Cricket in England

Cricket in England is no less strange than true—young men have played cricket matches against maidens who have husbands, brothers, and sweethearts for their spectators. Cricket is the universal pastime of the people. The men of Devon, who formerly deemed all sports inferior to wrestling,. and the Somerset boys, who do upon the manly game of single stick, have lately given some attention to cricket, which is every-where growing into favor with the people, especially in the northern and southern counties.
The exact period when the stimulating game of cricket originated, is unknown. The name is supposed to be derived from the Saxon cycle, or circle, a stick or staff with which the ball was struck. In Stowe’s Survey of London, published in 1599, it is enumerated among the games practiced by the citizens, but nothing is stated relative to how it was played, or the laws by which it was regulated.
The celebrated humorist, Tom D’Urfey, who acquired the favor of Charles II through the composition of ballads in which mirth and party spirit were combined, has mentioned cricket in his Pills to Purge Melancholy—the song “of a noble race was Shenkin,” commencing thus, “She was the prettiest fellow At football or cricket, At hunting chance, or nimble race, How featly her could prick it.”
The appellation has not been traced earlier than these authorities, though Strutt asserts that cricket originated from the game of club-ball, two engravings of which are given by him in his Sports and Pastimes. The first is copied from a Ms. in the Bodleian Library, dated 1334. It exhibits a female figure in the action of throwing the ball to a man whose bat is elevated to strike it. “Behind the women,” he says, “appear, in the original delineation, several other figures of both sexes waiting attentively to catch or stop the ball when returned by the batsman.”
The second, which also presents two players, is more ancient than the first and is taken from a genealogical roll of the Kings of England to the time of Henry III, in the Royal Library. This differs from the former, with the batsman having possession of the ball as well. which, Strutt adds, “he either threw into the air and struck with his bat as it descended, or cast forcibly on the ground and beat it away when it rebounded: the attention of his antagonist to catch the ball need not be remarked. It does not appear in either of these instances how the game was decided.”
The worthy chronicler’s description of this game is an invention founded upon his interpretation of these figures, which in the original MSS are merely subordinate, without the least reference explanatory of the detail Strutt has added to them, and which appears to be the basis of his opinion that cricket originated from club-ball.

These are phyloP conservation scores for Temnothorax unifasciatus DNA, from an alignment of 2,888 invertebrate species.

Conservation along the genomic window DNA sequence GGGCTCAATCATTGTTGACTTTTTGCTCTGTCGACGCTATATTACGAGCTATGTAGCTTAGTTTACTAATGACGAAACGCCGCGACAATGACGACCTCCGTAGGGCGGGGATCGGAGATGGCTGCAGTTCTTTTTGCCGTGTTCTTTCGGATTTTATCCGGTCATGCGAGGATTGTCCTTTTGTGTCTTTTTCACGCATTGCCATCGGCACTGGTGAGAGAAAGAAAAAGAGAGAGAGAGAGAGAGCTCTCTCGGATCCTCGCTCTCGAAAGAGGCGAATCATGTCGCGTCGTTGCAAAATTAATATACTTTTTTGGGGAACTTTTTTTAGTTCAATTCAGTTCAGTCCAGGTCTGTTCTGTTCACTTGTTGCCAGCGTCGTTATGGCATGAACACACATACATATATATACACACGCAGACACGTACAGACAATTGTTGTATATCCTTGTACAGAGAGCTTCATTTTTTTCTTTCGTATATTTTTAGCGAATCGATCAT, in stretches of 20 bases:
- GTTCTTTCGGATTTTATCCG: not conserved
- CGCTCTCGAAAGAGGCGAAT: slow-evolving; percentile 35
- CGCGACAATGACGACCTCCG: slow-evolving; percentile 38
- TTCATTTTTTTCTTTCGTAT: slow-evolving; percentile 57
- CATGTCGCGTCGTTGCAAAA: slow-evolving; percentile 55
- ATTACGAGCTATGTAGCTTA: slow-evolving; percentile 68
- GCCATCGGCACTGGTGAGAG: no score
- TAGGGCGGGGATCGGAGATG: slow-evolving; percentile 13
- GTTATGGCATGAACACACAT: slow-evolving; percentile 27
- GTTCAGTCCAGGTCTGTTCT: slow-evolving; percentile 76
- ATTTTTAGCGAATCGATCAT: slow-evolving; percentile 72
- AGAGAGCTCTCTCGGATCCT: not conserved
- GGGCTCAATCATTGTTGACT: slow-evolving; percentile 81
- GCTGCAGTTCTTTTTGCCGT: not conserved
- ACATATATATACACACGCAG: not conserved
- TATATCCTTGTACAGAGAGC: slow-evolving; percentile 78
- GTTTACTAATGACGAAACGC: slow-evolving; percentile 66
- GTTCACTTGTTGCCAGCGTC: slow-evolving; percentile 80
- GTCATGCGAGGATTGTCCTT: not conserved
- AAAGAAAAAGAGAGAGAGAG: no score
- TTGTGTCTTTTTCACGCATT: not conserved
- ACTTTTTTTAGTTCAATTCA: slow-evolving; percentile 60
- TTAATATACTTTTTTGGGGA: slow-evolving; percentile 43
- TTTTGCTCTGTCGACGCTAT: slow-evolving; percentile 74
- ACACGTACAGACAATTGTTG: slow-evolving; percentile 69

It may be remarked that the game of stoolball seems to bear a great resemblance to cricket. It differed chiefly in the hand being used instead of a bat and a stool substituted for the wicket, before which one of the players took his station while another, from a proper distance, delivered the ball to hit the stool. If he succeeded, his adversary was out, but if, on the contrary, the ball was struck back, the striker counted one towards his game, provided the bowler did not catch the ball before it had grounded; in this case, the striker was likewise out. The game was won by the party that scored the greatest number of points before the stool was struck by the ball.
If this elegant and healthful re-creation did not spring from either of the sources we have described, it may reasonably be inferred that we are indebted to a less ancient and more refined period for its scientific and complicated construction.
According to the earliest description of the game, under its modern appellation, the distance between the wickets was twenty-two yards, the same as at present. Each wicket was composed of two stumps and one bail; between the former, a hole was made in which the batsman, to obtain a run, was obliged to ground his bat before the wicketkeeper could place the ball therein.
This rule subjected the wicketkeeper’s hands to great injury, as it frequently happened that they were in the hole at the same instant as the striker’s bat. The unpleasant collision led to the introduction of the popping crease and to the stumps, which were previously only one foot in height, being increased by ten inches. The hole was abolished, and the wicketkeeper must stump out the batsman with the ball in hand.
Safe Style
In the middle of the last century, no particular weight was prescribed for the ball; and the perfection of bowling consisted of varying the delivery as much as possible: “long hops and half volleys,’ “grounders and home tosses” succeeded each other, either faster or slower, as the bowler considered it most likely to perplex his antagonist. Bats were made very differently from “Duke’s, Budd’s, Page’s, Dark’s, or Clapshaw’s best” of the present day: *the handle was considerably shorter, and the blade long and narrow, bowed out in front and curved at the back.
Such implements as these were ill-adapted even for what is termed “slashing hitting,” and upon the introduction of the system of bowling length bails, this style of bat was found to be an insufficient defense to the wicket. It was accordingly altered to the straight form, which presented greater advantages to the striker in blocking and, placing him on a more equal footing with the bowler, was the foundation of that safe style of play that this scientific game has gradually attained. — (through An Old Writer’s Estes).
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Cricket in England
Cricket in England is no less strange than true—young men have played cricket matches against maidens who have husbands, brothers, and sweethearts for their spectators.